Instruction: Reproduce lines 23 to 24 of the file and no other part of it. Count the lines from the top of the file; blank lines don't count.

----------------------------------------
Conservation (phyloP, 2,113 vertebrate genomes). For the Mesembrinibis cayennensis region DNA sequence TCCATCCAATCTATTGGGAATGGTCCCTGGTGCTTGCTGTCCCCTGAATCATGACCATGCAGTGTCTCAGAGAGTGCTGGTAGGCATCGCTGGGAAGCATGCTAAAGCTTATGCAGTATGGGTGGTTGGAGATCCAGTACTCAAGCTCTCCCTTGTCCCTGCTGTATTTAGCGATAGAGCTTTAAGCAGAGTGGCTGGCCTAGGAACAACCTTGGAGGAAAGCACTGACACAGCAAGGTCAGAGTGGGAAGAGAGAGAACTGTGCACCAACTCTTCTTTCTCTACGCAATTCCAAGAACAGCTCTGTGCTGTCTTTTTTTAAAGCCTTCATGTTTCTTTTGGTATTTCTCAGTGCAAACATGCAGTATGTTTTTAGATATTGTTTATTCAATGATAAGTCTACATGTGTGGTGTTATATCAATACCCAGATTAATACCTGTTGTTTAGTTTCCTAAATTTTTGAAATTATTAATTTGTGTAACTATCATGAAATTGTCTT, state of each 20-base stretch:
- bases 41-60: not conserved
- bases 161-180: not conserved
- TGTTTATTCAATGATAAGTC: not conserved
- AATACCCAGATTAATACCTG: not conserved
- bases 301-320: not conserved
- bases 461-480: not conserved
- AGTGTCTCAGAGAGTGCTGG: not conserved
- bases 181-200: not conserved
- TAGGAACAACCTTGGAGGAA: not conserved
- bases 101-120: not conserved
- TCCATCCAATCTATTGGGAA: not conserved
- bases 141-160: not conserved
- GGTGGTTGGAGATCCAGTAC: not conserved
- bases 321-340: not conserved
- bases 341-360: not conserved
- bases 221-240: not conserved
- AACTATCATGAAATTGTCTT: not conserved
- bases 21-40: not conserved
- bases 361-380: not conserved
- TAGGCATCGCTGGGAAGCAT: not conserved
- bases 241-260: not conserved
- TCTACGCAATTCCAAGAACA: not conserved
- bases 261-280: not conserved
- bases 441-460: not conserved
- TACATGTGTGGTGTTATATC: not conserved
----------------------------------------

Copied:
- TCTACGCAATTCCAAGAACA: not conserved
- bases 261-280: not conserved